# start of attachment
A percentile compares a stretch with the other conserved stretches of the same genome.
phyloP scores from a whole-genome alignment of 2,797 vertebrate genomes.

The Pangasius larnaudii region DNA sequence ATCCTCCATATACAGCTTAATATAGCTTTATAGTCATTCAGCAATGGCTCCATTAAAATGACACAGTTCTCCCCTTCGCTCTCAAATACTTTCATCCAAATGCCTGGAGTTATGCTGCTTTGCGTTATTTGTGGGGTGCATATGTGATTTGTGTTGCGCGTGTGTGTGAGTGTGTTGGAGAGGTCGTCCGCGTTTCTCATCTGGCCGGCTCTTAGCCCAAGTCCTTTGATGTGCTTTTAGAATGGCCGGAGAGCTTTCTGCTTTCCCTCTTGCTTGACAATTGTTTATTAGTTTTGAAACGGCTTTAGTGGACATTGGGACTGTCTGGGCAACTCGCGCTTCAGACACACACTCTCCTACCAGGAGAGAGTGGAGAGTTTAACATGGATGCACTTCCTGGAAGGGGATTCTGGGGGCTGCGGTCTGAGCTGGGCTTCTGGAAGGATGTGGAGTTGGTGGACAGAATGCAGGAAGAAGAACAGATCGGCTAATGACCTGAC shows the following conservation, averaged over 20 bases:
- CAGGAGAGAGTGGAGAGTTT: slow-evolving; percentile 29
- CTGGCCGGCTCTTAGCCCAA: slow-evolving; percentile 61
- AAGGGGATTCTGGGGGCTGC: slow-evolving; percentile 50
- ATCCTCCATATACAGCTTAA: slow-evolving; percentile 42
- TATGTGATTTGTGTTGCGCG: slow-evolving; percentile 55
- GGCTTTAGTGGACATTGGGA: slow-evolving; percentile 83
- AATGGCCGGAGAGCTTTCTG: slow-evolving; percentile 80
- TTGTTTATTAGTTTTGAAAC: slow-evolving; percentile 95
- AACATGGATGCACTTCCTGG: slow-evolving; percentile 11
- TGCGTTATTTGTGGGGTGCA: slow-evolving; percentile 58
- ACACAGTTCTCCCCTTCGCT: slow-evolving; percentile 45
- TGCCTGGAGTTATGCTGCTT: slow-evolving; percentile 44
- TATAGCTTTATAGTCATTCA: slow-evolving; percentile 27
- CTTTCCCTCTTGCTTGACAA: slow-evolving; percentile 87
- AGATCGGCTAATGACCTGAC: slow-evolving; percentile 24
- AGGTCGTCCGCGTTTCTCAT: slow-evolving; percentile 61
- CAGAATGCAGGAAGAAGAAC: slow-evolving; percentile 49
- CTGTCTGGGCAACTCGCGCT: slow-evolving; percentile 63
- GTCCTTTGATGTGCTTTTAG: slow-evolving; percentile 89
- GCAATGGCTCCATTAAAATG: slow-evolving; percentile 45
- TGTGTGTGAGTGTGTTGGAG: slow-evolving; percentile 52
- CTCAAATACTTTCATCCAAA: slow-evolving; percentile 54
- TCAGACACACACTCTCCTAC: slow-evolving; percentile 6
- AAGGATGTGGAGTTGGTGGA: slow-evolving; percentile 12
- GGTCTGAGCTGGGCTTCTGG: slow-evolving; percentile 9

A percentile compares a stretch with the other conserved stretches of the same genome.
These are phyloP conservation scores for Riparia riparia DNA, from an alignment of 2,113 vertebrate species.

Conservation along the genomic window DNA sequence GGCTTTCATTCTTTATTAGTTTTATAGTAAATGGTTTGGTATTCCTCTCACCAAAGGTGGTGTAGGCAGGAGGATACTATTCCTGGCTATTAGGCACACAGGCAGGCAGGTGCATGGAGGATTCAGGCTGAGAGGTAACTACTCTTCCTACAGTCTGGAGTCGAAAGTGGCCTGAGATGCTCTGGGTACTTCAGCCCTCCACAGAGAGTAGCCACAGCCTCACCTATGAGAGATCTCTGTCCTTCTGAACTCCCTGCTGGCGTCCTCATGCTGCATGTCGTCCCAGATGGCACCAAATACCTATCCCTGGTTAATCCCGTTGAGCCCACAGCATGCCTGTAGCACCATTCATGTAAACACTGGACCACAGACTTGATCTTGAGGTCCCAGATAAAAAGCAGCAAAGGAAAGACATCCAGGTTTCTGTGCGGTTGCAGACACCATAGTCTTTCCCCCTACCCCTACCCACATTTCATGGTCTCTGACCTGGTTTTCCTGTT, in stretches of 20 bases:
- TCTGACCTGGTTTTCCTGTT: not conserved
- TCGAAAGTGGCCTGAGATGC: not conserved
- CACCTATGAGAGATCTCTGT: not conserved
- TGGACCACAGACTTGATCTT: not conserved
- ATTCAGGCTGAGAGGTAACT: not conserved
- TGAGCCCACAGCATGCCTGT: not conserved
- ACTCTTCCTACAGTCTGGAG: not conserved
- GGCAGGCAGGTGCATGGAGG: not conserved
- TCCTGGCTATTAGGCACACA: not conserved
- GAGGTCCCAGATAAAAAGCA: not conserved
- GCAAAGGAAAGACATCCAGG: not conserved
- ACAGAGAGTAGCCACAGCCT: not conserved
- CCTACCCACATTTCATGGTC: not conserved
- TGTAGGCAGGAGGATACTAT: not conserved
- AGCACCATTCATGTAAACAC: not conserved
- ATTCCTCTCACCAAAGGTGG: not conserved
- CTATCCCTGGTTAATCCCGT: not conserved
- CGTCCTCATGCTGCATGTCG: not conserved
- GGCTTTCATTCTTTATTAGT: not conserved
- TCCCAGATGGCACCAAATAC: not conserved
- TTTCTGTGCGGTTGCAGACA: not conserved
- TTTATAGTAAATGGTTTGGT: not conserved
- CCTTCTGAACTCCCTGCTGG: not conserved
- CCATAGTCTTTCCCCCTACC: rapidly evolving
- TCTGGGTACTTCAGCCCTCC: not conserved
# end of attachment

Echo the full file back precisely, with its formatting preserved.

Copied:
A percentile compares a stretch with the other conserved stretches of the same genome.
phyloP scores from a whole-genome alignment of 2,797 vertebrate genomes.

The Pangasius larnaudii region DNA sequence ATCCTCCATATACAGCTTAATATAGCTTTATAGTCATTCAGCAATGGCTCCATTAAAATGACACAGTTCTCCCCTTCGCTCTCAAATACTTTCATCCAAATGCCTGGAGTTATGCTGCTTTGCGTTATTTGTGGGGTGCATATGTGATTTGTGTTGCGCGTGTGTGTGAGTGTGTTGGAGAGGTCGTCCGCGTTTCTCATCTGGCCGGCTCTTAGCCCAAGTCCTTTGATGTGCTTTTAGAATGGCCGGAGAGCTTTCTGCTTTCCCTCTTGCTTGACAATTGTTTATTAGTTTTGAAACGGCTTTAGTGGACATTGGGACTGTCTGGGCAACTCGCGCTTCAGACACACACTCTCCTACCAGGAGAGAGTGGAGAGTTTAACATGGATGCACTTCCTGGAAGGGGATTCTGGGGGCTGCGGTCTGAGCTGGGCTTCTGGAAGGATGTGGAGTTGGTGGACAGAATGCAGGAAGAAGAACAGATCGGCTAATGACCTGAC shows the following conservation, averaged over 20 bases:
- CAGGAGAGAGTGGAGAGTTT: slow-evolving; percentile 29
- CTGGCCGGCTCTTAGCCCAA: slow-evolving; percentile 61
- AAGGGGATTCTGGGGGCTGC: slow-evolving; percentile 50
- ATCCTCCATATACAGCTTAA: slow-evolving; percentile 42
- TATGTGATTTGTGTTGCGCG: slow-evolving; percentile 55
- GGCTTTAGTGGACATTGGGA: slow-evolving; percentile 83
- AATGGCCGGAGAGCTTTCTG: slow-evolving; percentile 80
- TTGTTTATTAGTTTTGAAAC: slow-evolving; percentile 95
- AACATGGATGCACTTCCTGG: slow-evolving; percentile 11
- TGCGTTATTTGTGGGGTGCA: slow-evolving; percentile 58
- ACACAGTTCTCCCCTTCGCT: slow-evolving; percentile 45
- TGCCTGGAGTTATGCTGCTT: slow-evolving; percentile 44
- TATAGCTTTATAGTCATTCA: slow-evolving; percentile 27
- CTTTCCCTCTTGCTTGACAA: slow-evolving; percentile 87
- AGATCGGCTAATGACCTGAC: slow-evolving; percentile 24
- AGGTCGTCCGCGTTTCTCAT: slow-evolving; percentile 61
- CAGAATGCAGGAAGAAGAAC: slow-evolving; percentile 49
- CTGTCTGGGCAACTCGCGCT: slow-evolving; percentile 63
- GTCCTTTGATGTGCTTTTAG: slow-evolving; percentile 89
- GCAATGGCTCCATTAAAATG: slow-evolving; percentile 45
- TGTGTGTGAGTGTGTTGGAG: slow-evolving; percentile 52
- CTCAAATACTTTCATCCAAA: slow-evolving; percentile 54
- TCAGACACACACTCTCCTAC: slow-evolving; percentile 6
- AAGGATGTGGAGTTGGTGGA: slow-evolving; percentile 12
- GGTCTGAGCTGGGCTTCTGG: slow-evolving; percentile 9

A percentile compares a stretch with the other conserved stretches of the same genome.
These are phyloP conservation scores for Riparia riparia DNA, from an alignment of 2,113 vertebrate species.

Conservation along the genomic window DNA sequence GGCTTTCATTCTTTATTAGTTTTATAGTAAATGGTTTGGTATTCCTCTCACCAAAGGTGGTGTAGGCAGGAGGATACTATTCCTGGCTATTAGGCACACAGGCAGGCAGGTGCATGGAGGATTCAGGCTGAGAGGTAACTACTCTTCCTACAGTCTGGAGTCGAAAGTGGCCTGAGATGCTCTGGGTACTTCAGCCCTCCACAGAGAGTAGCCACAGCCTCACCTATGAGAGATCTCTGTCCTTCTGAACTCCCTGCTGGCGTCCTCATGCTGCATGTCGTCCCAGATGGCACCAAATACCTATCCCTGGTTAATCCCGTTGAGCCCACAGCATGCCTGTAGCACCATTCATGTAAACACTGGACCACAGACTTGATCTTGAGGTCCCAGATAAAAAGCAGCAAAGGAAAGACATCCAGGTTTCTGTGCGGTTGCAGACACCATAGTCTTTCCCCCTACCCCTACCCACATTTCATGGTCTCTGACCTGGTTTTCCTGTT, in stretches of 20 bases:
- TCTGACCTGGTTTTCCTGTT: not conserved
- TCGAAAGTGGCCTGAGATGC: not conserved
- CACCTATGAGAGATCTCTGT: not conserved
- TGGACCACAGACTTGATCTT: not conserved
- ATTCAGGCTGAGAGGTAACT: not conserved
- TGAGCCCACAGCATGCCTGT: not conserved
- ACTCTTCCTACAGTCTGGAG: not conserved
- GGCAGGCAGGTGCATGGAGG: not conserved
- TCCTGGCTATTAGGCACACA: not conserved
- GAGGTCCCAGATAAAAAGCA: not conserved
- GCAAAGGAAAGACATCCAGG: not conserved
- ACAGAGAGTAGCCACAGCCT: not conserved
- CCTACCCACATTTCATGGTC: not conserved
- TGTAGGCAGGAGGATACTAT: not conserved
- AGCACCATTCATGTAAACAC: not conserved
- ATTCCTCTCACCAAAGGTGG: not conserved
- CTATCCCTGGTTAATCCCGT: not conserved
- CGTCCTCATGCTGCATGTCG: not conserved
- GGCTTTCATTCTTTATTAGT: not conserved
- TCCCAGATGGCACCAAATAC: not conserved
- TTTCTGTGCGGTTGCAGACA: not conserved
- TTTATAGTAAATGGTTTGGT: not conserved
- CCTTCTGAACTCCCTGCTGG: not conserved
- CCATAGTCTTTCCCCCTACC: rapidly evolving
- TCTGGGTACTTCAGCCCTCC: not conserved